The Victims Law has broad potential ramifications, given that the vague and contested property rights at the heart of Colombia's conflict are hardly unique to that country. Land conflict plagues Brazil's expanding agricultural frontier, the promotion of new settlements in Bolivia and Ecuador near indigenous communities, and the ongoing expropriations and land invasions in Chávez's Venezuela. Peasants in Paraguay and Honduras are pressuring for redistribution and invading large estates with dubious ownership, resulting in threats and violence against activists.

The clear delineation and legalization of property is a first critical step governments can take to address these issues. Legalization helps prevent ownership disputes, and can also help lift farmers out of poverty by providing incentives to plant and invest in property and improving access to credit by creating a source of collateral. But legalization itself is not sufficient. Land ownership for victims of displacement or marginalized rural inhabitants is also an important part of the solution to the structural problems that produce insecurity in the countryside. Indeed, the Revolutionary Armed Forces of Colombia (FARC), the largest Colombian insurgent group, which is also involved in drug trafficking, has long staked their reputation on the promise of land reform. (The photo above shows relatives of people kidnapped by FARC at a demonstration in Bogota on April 4.)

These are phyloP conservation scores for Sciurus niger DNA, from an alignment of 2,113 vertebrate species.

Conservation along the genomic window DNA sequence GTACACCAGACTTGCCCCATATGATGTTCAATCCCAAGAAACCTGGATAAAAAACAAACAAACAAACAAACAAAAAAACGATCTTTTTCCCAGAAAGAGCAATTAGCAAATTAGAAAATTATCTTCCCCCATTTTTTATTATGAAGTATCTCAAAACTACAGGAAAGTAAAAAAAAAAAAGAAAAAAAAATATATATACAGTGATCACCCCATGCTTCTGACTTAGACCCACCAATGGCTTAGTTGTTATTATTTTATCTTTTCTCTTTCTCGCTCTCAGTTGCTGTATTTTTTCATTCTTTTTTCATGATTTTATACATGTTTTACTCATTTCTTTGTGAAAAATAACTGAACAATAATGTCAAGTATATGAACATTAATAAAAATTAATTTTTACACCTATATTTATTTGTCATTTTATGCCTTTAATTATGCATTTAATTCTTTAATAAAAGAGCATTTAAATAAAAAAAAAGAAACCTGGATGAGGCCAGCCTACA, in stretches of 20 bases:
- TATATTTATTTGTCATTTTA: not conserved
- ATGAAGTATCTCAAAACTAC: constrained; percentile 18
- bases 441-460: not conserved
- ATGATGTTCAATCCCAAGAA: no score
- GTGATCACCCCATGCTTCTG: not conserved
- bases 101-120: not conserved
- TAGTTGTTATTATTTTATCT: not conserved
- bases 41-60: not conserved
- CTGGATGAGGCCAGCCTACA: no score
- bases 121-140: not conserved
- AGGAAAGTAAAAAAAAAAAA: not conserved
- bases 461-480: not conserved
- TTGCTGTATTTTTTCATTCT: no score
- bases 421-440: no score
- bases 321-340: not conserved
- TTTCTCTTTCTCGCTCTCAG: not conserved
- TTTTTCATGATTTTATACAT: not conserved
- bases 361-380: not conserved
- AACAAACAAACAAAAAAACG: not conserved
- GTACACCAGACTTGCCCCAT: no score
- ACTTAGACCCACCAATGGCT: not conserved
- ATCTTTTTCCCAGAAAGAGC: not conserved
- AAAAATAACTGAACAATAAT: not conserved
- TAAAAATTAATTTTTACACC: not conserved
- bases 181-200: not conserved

Land distribution and titling under the Victims Law offers a way of undercutting the dynamics that give life to insurgent groups. At a speech to the first recipients of land under the new law in January, President Santos declared that the next wave of land reform will "steal the arguments of the insurgents" and eliminate the social grievances that sustain rebel recruitment and popular support.